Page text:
This, then, is the secret of national character; this the power by which the master minds of earth have attained their rule over the masses; this the power of the statesman, orator, musician, poet, painter and warrior. This was the secret that enabled the peasant girl of Domremy to lead forth the legions of France, and, by the fragile hand of a child, to liberate the country whose chains were fastened with the iron knot of national rivalry. Before the psychological power of Joan of Arc, warriors bent their plumed crests, and armies moved as pieces on the chess board. Granted that the Maid of Orleans was but the fountain of a higher psychology than that of earth — that her organism was as the fountain through which flowed the psychology of a spirit-world; yet her frail and childish frame, moved by that irresistible will, proved more than a match for the mightiest soldiers of civilization, held the fate of two countries in her grasp, and wielded it as a toy. It was the power of psychology that placed the poor Corsican boy, Napoleon Buonaparte, in the seat of the sovereignty of Europe. He who was by physical surroundings too poor to buy apparel in which to contend for a schoolboy’s prize, lived, by the power of mind, to wield sceptres as playthings, and bestow crowns as children’s baubles. What but psychology — the psychology of a master operator-could achieve this conquest over millions of subject human beings? Those who waited at his beck, and came and went at his command, obeyed the will and not the physical strength of the great psychologist. They bowed to the invisible power of mind which was operating through the links of magnetism, and threw its psychology over the entire of Europe. It was only when the spell of psychological power was over-mastered by the Great Spirit whose laws he defied, that his control was lost, and Napoleon became the subject of the Infinite, instead of the operator over his creatures. Whithersoever you tum your eyesl and consider those land-marks that have stood out as mountain-tops in the history of humanity, life is written all over with the power of mind upon mind. Heroes, patriots statesmen, — all who have moved ill the van of marching intellect as its leaders, all who have written their names in the shining roll of immortality as strange and exceptional persons, all these are but great psychologists; and the application of this solemn truth belongs to us all. Think of it, each one of you, you are each A CENTRE OF POWER, not alone of power to those amongst whom you move, but of power to the whole world. When they tell you of the hapless criminal, expiating his offence on the shameful gallows-tree, of the nameless mass of vice shut away in doleful prisons, reflect that all these are a part of you; — their fate is in fact your own, their atmosphere is around you. There is crime and wretchedness so great that it seems a sin to think of it; poverty so debased, that you turn with loathing from the beings your charity relieves. Would you believe it, that these foul and ugly objects are making invisible marks on you? and yet ’tis true: — they are a part of humanity, so are you, and all humanity is bound together by the inevitable chain of magnetic psychology. Oh! it is sweet as you sit in the quiet stillness of the holy place of worship, sabbath by sabbath, to believe and hope that the words of the preacher shall come true, and that the day shall yet be, when “the lion shall lie down with the lamb,” when all that is evil and wrong shall be done away; when good shall conquer evil, and the desert bloom as the rose, and when “there shall be a new heaven and a new earth.” And how do you expect the new heaven is to grow, till you have made the new earth? And how do you expect that the lower creatures shall set you the example of innocence and peace, and love and good fellowship, till you, the strongest of psychologists — till you, the controlling power, the grand magnet the lord and sovereign of all below yourselves1 shall send forth your holy, kind, fraternal, purifying, and peaceful influence down to them? Man! It is you who are to be the author of the new heaven and the new earth; and never till you have studied the science of soul, and understood the subtle but inevitable fact that soul is the controlling power, and is always making its mark for good or evil upon all things in nature; never till you comprehend this, will the dream of the pious or the prophecy of the seer be fully realized. We all strive to look into the distant future and behold the glorious time “foretold by seers and sung in story;” but remember, you are the instruments of the day of promise, you are to be the workers; and it is because we believe that this science of soul is the means by which we are to inform ourselves of the system necessary for the work, that we press upon you this night the study of psychology, or the science of the soul. The page is open before you. The spirits, not “alone of the disembodied, but also of the embodied, are reading you the lesson. The mysterious influences of sympathy and antipathy, the wonder of psychometry, the fact that you are leaving the impress of your character on every substance you touch; the realization that all that you come in contact with is saturated with the character of others, that all your thoughts, even the very hopes and fears that disturb your mmd, are shared in by the rest of humanity, that you cannot exempt yourselves or others from the common lot of all, renders it imperative upon you to search out through whatever light the revelations of science can yield, or the phenomena of ages disclose, that rudimental and necessarily ill understood science, which we vaguely name psychology.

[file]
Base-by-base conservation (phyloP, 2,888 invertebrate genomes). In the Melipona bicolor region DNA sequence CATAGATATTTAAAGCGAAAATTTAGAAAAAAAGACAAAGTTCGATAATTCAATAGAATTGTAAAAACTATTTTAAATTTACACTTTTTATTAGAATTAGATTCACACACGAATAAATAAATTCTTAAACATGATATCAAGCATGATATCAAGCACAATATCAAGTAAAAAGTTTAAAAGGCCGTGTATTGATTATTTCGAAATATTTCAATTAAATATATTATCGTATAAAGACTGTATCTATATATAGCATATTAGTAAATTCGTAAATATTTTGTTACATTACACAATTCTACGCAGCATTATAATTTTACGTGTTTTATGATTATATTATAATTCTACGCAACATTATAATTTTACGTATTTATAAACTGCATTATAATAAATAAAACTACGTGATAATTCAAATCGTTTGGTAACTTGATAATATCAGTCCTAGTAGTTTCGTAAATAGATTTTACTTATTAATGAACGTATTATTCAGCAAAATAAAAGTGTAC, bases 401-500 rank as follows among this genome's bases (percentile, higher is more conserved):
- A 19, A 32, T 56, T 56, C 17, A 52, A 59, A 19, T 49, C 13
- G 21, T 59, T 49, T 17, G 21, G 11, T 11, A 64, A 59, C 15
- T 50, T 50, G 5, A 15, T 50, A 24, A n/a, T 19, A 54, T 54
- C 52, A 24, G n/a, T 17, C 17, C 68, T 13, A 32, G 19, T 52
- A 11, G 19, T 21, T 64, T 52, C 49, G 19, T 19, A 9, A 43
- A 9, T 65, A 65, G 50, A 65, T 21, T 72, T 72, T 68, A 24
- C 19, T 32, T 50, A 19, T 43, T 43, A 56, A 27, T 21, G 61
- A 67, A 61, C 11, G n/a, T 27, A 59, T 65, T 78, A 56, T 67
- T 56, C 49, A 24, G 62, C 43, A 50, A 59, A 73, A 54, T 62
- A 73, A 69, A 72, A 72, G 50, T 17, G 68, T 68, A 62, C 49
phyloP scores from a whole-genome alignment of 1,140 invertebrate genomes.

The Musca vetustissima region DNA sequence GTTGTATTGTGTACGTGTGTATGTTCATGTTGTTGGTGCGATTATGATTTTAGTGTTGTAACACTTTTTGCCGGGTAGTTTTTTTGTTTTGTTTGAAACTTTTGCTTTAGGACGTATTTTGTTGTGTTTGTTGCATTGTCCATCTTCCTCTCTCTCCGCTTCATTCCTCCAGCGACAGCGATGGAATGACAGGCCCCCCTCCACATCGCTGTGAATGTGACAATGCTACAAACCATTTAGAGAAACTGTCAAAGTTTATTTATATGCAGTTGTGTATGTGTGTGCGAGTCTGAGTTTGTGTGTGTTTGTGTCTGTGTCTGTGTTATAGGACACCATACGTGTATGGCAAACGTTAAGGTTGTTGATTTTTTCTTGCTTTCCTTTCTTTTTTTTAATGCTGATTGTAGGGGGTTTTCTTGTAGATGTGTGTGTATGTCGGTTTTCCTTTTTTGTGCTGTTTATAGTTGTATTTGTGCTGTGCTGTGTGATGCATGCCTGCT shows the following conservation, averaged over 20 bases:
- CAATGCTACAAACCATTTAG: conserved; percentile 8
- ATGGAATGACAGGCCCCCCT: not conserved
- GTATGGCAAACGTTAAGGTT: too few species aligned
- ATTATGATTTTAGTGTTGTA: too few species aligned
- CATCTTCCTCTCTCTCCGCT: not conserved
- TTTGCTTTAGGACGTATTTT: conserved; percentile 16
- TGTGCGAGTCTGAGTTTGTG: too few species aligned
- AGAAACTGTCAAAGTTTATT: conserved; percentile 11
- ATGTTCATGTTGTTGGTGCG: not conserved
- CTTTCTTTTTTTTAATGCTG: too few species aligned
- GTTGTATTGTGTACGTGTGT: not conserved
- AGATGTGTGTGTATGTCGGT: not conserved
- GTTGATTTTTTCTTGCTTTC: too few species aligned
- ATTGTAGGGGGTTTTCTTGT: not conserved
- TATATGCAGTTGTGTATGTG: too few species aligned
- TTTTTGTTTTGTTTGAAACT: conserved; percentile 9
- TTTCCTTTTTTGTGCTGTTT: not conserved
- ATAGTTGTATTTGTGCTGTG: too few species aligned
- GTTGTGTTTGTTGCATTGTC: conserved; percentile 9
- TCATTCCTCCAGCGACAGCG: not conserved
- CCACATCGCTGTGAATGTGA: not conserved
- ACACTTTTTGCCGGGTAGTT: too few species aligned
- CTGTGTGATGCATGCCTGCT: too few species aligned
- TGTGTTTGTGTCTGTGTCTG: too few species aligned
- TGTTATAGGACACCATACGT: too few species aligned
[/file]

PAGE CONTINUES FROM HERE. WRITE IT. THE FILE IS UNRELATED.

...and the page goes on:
I have already pointed to some of the pages of the volume in which you may investigate this. I have attempted to shew you that magnetism, and psychology are the two great columns that support the temple of Spiritualism, and I must here add that the great mission of Spiritualism is not alone to convince you of the presence of the blessed dead. I ·believe that its chief work is to prepare the soul for its spiritual home; to advise us of the true nature of life, inform us of its science, give us an appreciable .understanding of the duties that are required from us here, and of the nature of the influences that hinder us in its performance. He whom the world accepts of as Divine authority has said, that all law and all commandments were fulfilled in the one word — Love, and He promised that a day should come when the Spirit of Truth should reveal all things to us; that all that was hidden should become manifest; and that many things that the Jew of old could not in his time bear, should be yet disclosed. And are not these Dew developments of spiritual science the fulfilment of that promise? How vainly have we been charged for eighteen hundred years to fulfil to each other the golden rule of love! Vainly, because we find hindrances in our natures that impede our will to do, — physical obstacles stronger than our spiritual powers of resistance, — movements of evil, promptings to sin, strong chains dragging us away from the law. of love. We have grown wiser day by day; we have mastered all of intellectual knowledge that the ages can bring; “the march of intellect” is one perpetual conquest over ignorance and darkness, scientifically speaking; but the hideous statistics of crime stand still; the ghastly records of guilt grow refined with Civilization, but untouched ill numerical proportion. But how does this affect our subject? Rather question Religion, and ask her, why the influence of her costly and boundless hierarchies has failed to administer to the plague-spots of the human soul — why man is still a conqueror over every form of intellectual darkness save that which blackens his immortal soul? The tall steeple of the church pierces the sky in every city, town and hamlet, — while the solemn call to prayer is heard throughout the land, and the “life-giving” words of religion sound down the ages. Why do we thus repeat, age after age, the words which we follow not? Sometimes we plead in answer that the cold world plucks too strongly at our heart strings; sometimes we urge the chain of circumstances; and anon, God’s failure to make us perfect. But is it not in truth the lack of knowledge how to rule the wayward spirit within ourselves, or how to reorganize those broken links of· beauty that childhood shews but manhood snaps in twain,-how to conquer ourselves, and so frame conditions around us that others shall not poison our moral atmosphere, nor we give off the foul and loathsome magnetism that makes ourselves a centre of ill to others? We fall back also upon the plea of fatality; and is not this, too, false? There is, in truth, within us all, a tendency ever to strive against necessity. Granted that the bond of law is about our mortal forms, our spirits transcend that bondage; they at least are free. That pleading within to do-that determination to achieve-that realization that we, if we strive, by a mighty struggle can conquer) is not a false- hood; it is the witness of the soul that there is a power that can achieve and conquer. That power is the power of mind over matter; it is the triumph of soul over the body that binds but does not compel it. And more than this: psychology teaches us how far matter does bind mind, — and, by analyzing the effects of colours, sounds, forms; the garments we wear, and the aliment on which we feed; the atmosphere we breathe, the society in which we dwell, and the mental, moral and physical influences whose combinations form the sphere around us, — it is the great revelator that we need, the answer to the oft repeated question of the soul —”Why do I not act out the light I have, and be as good indeed as my theory is true?” And psychology teaches us also the necessity as well as the mode by which we may change the forms of matter, and enable the spirit to conquer its inequalities and inharmonies. Great is the gladiatorial combat between mind and matter, but we shall never be conquerors until we understand the powers of mind and the influences of matter; and psychology is the open page which alone can teach us. Oh! we may learn whole volumes on this subject, and discover how the psychology of the orator, preacher, statesman, and all in power, hold beneath their sway the destiny of others; and this often unconsciously, — for magnetism is the carrier of mind; and we must understand that all the magnetism that passes from every living creature is charged with mind, and hence we recognize our deep responsibility to one another not to suffer the intents and purposes of a bad mind to psychologize the world with our wickedness. We must remember that our magnetism is always going forth, and always influencing some other life, besides writing its record of ourselves.